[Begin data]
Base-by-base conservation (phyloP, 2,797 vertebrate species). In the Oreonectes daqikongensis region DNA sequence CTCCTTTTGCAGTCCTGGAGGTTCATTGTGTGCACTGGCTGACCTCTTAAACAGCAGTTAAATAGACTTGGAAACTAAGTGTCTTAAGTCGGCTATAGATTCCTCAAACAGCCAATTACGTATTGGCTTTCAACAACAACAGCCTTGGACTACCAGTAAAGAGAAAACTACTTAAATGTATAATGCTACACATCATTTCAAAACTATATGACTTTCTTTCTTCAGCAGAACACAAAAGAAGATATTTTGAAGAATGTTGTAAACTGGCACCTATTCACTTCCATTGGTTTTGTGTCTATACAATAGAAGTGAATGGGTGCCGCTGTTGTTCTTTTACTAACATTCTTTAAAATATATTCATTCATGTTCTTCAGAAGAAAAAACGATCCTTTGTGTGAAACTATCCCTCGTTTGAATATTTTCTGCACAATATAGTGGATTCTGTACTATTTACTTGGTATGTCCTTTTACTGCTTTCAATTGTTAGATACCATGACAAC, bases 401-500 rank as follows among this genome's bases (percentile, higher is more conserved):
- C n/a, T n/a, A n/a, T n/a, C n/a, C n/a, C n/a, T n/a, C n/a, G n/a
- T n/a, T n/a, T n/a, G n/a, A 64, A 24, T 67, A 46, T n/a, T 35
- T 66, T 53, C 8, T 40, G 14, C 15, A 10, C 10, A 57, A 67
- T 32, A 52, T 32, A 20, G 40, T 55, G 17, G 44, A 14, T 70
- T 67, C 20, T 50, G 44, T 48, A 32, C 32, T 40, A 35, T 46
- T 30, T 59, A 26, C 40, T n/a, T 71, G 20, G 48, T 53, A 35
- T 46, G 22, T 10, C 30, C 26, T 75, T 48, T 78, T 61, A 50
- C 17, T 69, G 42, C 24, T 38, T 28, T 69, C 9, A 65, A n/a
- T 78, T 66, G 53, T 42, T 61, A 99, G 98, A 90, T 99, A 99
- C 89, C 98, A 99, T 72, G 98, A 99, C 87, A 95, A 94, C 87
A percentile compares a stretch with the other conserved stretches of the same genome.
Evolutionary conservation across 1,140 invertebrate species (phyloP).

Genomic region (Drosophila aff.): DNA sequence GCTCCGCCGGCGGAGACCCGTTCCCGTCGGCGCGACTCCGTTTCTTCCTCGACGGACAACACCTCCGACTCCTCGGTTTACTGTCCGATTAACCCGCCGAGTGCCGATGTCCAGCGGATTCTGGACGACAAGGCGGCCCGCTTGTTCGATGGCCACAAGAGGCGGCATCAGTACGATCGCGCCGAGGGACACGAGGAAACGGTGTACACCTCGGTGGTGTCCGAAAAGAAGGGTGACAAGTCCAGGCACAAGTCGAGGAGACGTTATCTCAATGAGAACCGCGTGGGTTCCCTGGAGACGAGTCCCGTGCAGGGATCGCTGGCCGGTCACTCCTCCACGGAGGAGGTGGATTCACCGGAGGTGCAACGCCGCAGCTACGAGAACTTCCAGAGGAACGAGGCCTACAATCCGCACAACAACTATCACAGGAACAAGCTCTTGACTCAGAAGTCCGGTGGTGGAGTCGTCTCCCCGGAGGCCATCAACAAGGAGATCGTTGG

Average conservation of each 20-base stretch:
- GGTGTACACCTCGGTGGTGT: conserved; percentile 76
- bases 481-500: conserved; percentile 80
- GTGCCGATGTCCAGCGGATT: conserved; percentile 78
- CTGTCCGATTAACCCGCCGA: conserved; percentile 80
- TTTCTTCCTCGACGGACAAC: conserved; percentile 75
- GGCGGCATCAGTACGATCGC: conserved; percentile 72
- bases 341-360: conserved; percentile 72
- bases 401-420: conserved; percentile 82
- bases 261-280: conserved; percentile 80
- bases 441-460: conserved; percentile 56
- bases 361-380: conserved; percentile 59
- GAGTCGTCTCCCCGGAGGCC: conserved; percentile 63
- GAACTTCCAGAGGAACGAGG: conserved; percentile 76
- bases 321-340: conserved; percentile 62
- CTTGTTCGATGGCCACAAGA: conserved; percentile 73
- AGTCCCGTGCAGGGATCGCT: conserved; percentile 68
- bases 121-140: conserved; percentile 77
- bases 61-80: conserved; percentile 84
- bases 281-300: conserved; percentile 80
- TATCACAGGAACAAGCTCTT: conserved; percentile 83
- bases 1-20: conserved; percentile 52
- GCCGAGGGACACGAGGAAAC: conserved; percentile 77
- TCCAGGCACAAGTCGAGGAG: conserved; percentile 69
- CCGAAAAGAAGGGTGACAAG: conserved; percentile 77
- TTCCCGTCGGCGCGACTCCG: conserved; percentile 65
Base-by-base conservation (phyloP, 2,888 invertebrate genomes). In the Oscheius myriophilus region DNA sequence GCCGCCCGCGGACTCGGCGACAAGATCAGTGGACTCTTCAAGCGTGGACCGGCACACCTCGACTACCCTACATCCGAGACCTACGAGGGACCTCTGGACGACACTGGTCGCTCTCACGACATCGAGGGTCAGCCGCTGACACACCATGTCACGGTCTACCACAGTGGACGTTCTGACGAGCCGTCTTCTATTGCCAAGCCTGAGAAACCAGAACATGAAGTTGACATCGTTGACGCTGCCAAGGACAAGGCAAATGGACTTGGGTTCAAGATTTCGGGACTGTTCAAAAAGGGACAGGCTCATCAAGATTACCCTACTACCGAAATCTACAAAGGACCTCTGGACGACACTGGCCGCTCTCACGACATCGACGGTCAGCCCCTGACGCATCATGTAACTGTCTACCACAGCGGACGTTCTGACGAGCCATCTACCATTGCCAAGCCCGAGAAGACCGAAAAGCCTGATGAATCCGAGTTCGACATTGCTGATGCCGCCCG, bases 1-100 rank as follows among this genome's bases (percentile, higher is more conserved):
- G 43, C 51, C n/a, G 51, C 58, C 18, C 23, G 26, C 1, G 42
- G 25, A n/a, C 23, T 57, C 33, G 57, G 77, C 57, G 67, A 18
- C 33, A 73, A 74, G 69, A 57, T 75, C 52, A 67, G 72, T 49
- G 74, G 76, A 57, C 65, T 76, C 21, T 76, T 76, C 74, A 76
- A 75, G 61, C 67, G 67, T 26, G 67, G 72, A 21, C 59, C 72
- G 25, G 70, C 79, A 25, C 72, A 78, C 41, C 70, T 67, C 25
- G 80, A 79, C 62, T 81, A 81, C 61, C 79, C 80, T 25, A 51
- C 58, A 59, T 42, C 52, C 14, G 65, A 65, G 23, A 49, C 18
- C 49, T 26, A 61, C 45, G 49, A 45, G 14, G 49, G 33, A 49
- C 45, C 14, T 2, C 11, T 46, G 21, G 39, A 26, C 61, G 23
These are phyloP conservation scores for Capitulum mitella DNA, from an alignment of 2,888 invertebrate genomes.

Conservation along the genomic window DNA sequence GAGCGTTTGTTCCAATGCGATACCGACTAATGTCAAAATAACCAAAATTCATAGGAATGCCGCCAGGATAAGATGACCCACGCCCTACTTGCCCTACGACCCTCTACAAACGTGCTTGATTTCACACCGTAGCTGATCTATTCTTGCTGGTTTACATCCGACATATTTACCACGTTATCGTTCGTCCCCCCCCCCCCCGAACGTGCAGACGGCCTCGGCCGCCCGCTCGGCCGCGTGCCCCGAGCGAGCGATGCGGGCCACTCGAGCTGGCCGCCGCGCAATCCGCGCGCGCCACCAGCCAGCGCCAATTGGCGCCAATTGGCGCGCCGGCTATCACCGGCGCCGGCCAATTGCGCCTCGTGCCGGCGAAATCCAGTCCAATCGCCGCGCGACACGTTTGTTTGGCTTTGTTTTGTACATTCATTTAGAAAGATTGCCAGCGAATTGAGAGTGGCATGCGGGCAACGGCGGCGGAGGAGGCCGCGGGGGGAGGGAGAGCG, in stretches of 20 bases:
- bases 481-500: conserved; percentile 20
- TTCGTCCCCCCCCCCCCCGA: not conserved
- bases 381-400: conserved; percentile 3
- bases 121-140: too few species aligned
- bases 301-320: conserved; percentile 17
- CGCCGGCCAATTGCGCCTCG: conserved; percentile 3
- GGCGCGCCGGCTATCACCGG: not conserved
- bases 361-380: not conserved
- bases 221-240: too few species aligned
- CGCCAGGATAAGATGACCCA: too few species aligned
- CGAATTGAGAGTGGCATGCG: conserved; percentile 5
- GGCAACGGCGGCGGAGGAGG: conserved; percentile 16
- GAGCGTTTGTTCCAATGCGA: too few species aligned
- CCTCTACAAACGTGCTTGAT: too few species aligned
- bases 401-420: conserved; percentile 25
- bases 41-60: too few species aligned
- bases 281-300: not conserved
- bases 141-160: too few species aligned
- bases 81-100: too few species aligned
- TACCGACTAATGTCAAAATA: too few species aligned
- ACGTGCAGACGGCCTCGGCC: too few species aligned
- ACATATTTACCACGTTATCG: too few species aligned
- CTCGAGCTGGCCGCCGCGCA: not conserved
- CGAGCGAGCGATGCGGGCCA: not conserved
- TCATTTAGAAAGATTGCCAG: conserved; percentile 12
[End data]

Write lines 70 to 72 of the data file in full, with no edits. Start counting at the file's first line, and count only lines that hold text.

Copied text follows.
- bases 281-300: not conserved
- bases 141-160: too few species aligned
- bases 81-100: too few species aligned